"Twin Peaks" is a contender. "Mr. Show" is definitely on that list. "The Simpsons" is on there, although in recent years it's also declined a little bit.
A very important concept when you're dealing with white people is this idea of "jumping the shark." And "The Simpsons" is one of the best examples of that. You have to make sure that when you talk about "The Simpsons" you know exactly the appropriate moment to say when you stopped liking it.
If you say you stopped liking it too early, you look too snobby. If you say you stopped liking it too late, you kind of look like an idiot. So, the best answer is you say the "Who Shot Mr. Burns?" episodes.
What's the whitest movie ever?
This one is a challenge. "The Royal Tenenbaums" is up there. "Garden State." "Donnie Darko" is on there. "Fight Club."
The problem is that whatever is liked by white people, advanced-level white people have to hate it, because it was popular. The advanced levels have to have some sort of French film in there from Godard. Some people need a Japanese film that hasn't been translated yet. You'll get some white people who are like, "I only watch silent film." It's difficult.
What about the whitest band?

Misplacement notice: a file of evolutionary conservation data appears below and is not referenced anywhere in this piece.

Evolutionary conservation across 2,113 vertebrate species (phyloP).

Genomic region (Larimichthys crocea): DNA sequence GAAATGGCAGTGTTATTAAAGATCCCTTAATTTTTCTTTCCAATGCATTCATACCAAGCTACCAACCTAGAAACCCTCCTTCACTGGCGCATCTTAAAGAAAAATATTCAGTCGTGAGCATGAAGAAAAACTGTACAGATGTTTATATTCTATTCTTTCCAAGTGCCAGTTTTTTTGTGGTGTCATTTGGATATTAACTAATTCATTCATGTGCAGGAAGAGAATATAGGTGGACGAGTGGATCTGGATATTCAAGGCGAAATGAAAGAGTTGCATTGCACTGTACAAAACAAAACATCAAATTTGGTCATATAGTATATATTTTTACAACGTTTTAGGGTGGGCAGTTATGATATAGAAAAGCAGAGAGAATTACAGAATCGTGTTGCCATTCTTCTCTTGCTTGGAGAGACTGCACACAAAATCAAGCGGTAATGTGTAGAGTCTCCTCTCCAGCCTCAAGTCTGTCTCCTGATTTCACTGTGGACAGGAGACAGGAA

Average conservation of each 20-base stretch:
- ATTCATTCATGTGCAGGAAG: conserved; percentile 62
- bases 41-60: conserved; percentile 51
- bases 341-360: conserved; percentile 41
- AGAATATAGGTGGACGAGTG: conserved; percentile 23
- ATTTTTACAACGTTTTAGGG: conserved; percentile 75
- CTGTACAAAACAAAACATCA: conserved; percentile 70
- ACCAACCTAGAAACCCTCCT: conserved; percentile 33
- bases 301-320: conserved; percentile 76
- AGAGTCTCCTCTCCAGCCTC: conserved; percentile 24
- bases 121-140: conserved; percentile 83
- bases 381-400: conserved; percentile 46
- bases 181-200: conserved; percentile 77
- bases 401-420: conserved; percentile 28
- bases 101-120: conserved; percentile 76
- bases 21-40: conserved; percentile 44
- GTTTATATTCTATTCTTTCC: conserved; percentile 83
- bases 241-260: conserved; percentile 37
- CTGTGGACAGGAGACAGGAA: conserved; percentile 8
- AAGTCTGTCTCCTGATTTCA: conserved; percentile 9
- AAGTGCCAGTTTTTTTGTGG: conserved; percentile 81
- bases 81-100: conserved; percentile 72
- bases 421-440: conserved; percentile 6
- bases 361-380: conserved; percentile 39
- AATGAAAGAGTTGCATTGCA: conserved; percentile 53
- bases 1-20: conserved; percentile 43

Right now? I have to say Vampire Weekend all the way. They're pushing it to levels unseen.
Let's talk about food.
Food is another important area of competition, and being able to show up other white people. Some white people get their status based on how much they know about food, like expensive ingredients or foreign cuisine. Whereas other white people gain their status based on how many things they've cut out of what they eat, like gluten and sugar and refined things and dairy and meat, trying to reduce as much as possible.
But universally, throughout, shopping at Whole Foods is considered the best way to go.
But what about farmers' markets?
Unless you're in California, where you have year-round farmers' markets, you need consistency throughout the year, and Whole Foods provides that.
Definitely organic, when you're talking about fruits and vegetables?
This isn't even a question.
What meals are important?
Breakfast on the weekend, I guess you'd call it brunch, too, is one of the most important white meals, because it allows white couples to get together. Some people even bring their dogs, if they have outdoor patios. During the week for working white people, the expensive sandwich lunch is essential.